A Medford man will likely spend the rest of his life in prison after a Jackson County jury found him guilty of more than two dozen counts of rape and sodomy perpetrated against his daughter and another young victim.

A Medford man will likely spend the rest of his life in prison after a Jackson County jury found him guilty of more than two dozen counts of rape and sodomy perpetrated against his daughter and another young victim.

The case against William Henry Thompson, 50, is one of the most disturbing in memory, according to the prosecutor who spent three days laying out Thompson's twisted path from grooming to raping to methamphetamine addiction to sexual torture.

Jurors late Thursday afternoon returned 26 guilty verdicts — most of which were unanimous.

"I've never see a person whose actions were so degrading," said David Orr, Jackson County deputy district attorney. "Not only to the victims, but also to the human race as a whole. That's how bad it was."

The daughter had already been sexually abused by her stepfather when she began staying with Thompson, Orr said. Thompson's abuse of his own child began when she was about 12 and continued into her high school years, he said.

Telling his daughter she needed to learn how to please herself and boyfriends, Thompson directed her how to perform sexual acts on herself and on props, Orr said.

"He told her she couldn't talk about any of this because society just wouldn't understand," he said.

Thompson coerced his daughter to allow herself to be blindfolded and have intercourse in the cab of his truck with a person he called "Kevin." It was all for her education to learn how to give and receive pleasure, Thompson told the child.

The rapes continued for a long time. She was always blindfolded and told any communication from "Kevin" would be relayed through the father. Eventually Thompson's daughter came to realize "Kevin" was her father.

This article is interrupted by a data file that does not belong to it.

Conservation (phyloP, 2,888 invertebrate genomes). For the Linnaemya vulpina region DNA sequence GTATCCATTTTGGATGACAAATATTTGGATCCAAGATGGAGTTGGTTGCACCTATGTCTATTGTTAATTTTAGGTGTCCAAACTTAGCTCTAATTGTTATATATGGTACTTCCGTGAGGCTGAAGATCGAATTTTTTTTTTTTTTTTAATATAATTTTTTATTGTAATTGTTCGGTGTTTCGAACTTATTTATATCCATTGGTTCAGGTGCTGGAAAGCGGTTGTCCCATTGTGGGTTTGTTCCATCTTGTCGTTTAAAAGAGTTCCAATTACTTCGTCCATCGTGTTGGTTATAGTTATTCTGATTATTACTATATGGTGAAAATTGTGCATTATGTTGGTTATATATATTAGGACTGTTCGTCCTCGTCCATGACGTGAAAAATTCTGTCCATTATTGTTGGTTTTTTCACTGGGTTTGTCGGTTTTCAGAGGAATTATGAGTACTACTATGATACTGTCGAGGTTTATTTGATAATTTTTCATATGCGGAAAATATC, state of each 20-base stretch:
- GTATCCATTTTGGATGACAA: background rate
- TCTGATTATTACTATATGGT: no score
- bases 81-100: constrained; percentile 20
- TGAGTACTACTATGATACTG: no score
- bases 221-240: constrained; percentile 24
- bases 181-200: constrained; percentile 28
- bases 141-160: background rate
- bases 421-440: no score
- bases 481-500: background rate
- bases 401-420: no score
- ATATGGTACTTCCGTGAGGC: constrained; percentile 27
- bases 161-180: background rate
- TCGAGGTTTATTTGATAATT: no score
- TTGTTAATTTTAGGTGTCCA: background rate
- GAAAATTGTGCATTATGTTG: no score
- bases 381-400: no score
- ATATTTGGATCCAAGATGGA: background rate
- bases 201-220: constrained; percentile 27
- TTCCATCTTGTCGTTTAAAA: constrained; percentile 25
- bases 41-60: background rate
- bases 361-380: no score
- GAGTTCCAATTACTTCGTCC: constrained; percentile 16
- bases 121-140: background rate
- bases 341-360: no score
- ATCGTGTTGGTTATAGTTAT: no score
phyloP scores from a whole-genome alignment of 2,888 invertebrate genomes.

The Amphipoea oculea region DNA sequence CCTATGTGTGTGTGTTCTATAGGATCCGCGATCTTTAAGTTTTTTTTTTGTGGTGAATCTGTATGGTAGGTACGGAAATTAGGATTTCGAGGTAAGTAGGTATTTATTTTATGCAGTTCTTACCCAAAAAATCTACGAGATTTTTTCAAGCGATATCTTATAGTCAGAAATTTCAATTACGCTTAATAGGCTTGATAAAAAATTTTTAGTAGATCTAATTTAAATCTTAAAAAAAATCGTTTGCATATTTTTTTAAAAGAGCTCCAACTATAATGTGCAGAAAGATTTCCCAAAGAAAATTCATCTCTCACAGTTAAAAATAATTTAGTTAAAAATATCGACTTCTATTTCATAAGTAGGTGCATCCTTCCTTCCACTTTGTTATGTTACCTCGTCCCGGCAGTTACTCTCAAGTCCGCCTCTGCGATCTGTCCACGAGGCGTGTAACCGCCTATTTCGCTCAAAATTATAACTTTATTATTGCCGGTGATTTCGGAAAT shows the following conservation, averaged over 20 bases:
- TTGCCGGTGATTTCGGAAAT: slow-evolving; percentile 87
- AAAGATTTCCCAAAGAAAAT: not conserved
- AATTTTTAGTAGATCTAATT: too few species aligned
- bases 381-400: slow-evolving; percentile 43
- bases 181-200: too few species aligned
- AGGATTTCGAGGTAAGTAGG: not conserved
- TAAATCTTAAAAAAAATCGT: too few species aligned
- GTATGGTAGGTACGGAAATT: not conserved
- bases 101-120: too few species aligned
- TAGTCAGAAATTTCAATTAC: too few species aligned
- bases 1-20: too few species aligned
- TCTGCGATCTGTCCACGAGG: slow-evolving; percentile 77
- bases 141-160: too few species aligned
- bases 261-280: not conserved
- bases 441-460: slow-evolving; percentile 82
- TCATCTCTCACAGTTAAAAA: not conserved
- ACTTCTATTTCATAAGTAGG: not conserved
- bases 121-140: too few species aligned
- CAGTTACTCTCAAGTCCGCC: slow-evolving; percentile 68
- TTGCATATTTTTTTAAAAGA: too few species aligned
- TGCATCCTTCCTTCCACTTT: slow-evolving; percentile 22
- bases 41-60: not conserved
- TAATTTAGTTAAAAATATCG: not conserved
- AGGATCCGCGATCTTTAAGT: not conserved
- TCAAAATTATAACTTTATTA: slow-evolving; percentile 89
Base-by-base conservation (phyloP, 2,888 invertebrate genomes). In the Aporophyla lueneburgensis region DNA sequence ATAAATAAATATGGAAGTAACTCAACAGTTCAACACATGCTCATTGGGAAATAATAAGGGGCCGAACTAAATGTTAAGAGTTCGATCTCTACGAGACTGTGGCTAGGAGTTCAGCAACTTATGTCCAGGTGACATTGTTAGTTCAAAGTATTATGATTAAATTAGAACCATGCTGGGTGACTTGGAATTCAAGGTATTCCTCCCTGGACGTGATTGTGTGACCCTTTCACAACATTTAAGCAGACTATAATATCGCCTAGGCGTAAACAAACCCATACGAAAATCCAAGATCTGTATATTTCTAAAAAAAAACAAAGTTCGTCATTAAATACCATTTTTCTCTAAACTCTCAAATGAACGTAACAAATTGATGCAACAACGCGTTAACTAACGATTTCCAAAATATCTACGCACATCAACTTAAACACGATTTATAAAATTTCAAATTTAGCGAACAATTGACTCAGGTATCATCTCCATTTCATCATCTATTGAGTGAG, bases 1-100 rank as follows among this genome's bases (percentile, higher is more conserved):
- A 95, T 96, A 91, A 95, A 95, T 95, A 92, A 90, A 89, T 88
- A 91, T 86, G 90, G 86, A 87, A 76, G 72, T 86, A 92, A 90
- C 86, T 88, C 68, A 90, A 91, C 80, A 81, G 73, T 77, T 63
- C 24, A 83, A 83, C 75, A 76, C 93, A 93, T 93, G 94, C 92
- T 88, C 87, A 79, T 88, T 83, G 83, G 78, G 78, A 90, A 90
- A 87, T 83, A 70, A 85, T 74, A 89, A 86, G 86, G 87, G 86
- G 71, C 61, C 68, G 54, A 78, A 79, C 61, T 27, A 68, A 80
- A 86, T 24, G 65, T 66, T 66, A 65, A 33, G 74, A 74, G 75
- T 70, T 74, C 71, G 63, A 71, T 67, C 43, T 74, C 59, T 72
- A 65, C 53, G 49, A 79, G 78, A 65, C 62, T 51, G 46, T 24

"She was upset," Orr said. "He apologized for the deception. But not for the rapes. He told the her, 'No one would love her like he did, and he didn't want her to lose her virginity to an a—hole.' "

The sexual abuse continued for years. And Thompson's predilections became even darker, Orr said. The girl was subjected to bondage, beatings and branding. He branded an double "S" for slave on her chest with an iron. He pressed so hard, the letters are hard to decipher. But she showed them to the jury, Orr said.

He forced her to wear a dog collar and crawl after him. Eventually he got her addicted to methamphetamine and prostituted her out to several men while he watched and masturbated, Orr said.

The daughter's friend was drawn into Thompson's web of sexual perversion. The second child's father had committed suicide and her mother was dying, he said.

"He knew exactly who to target," Orr said, adding that Thompson would ply the young teens with alcohol and cigarettes, but would attend Alcoholics Anonymous meetings himself.

One night, after returning home from an AA meeting, Thompson realized the girls had been drinking while he wasn't there. He woke the second victim up, put his hand over her mouth and raped her, Orr said.

"The next morning he raped her again. She didn't tell," Orr said.

Thompson continued to sexually abuse the girls. Neither knew the other was being abused because Thompson had them so under his control, Orr said.

The second victim eventually told her story to someone at school. The series of interviews that followed eventually led to Thompson's arrest.

Both victims are now in their early 20s. They each testified on the stand for hours, telling of their experiences before a room filled with strangers, facing direct examination from Orr and a cross-examination from Thompson's defense attorney, Christine Herbert. The young women displayed little emotion while giving their testimony, Orr said.

"It's an uphill battle," Orr said. "Jurors have this notion we'll come in with DNA evidence and a teary-eyed, pig-tailed little girl with red ribbons in her hair. But in the majority of these cases the reporting is years delayed."

A prosecutor's challenge is often not only to build his case, but also to educate the jury about the dynamics of sexual abuse — particularly one that occurs over months and years between an adult and a child, Orr said. Jurors want to know why victims didn't go to authorities immediately, or why they endured the abuse, he said.

"The reasons for delay vary," Orr said. "There is shame, there is fear, there is even sometimes a lack of understanding that something that shouldn't have happened, happened."

Thompson is scheduled for sentencing on Sept. 18 before Judge Tim Barnack on all 26 sexual abuse counts, 14 of which are Measure 11 charges.

Reach reporter Sanne Specht at 541-776-4497 or e-mail sspecht@mailtribune.com.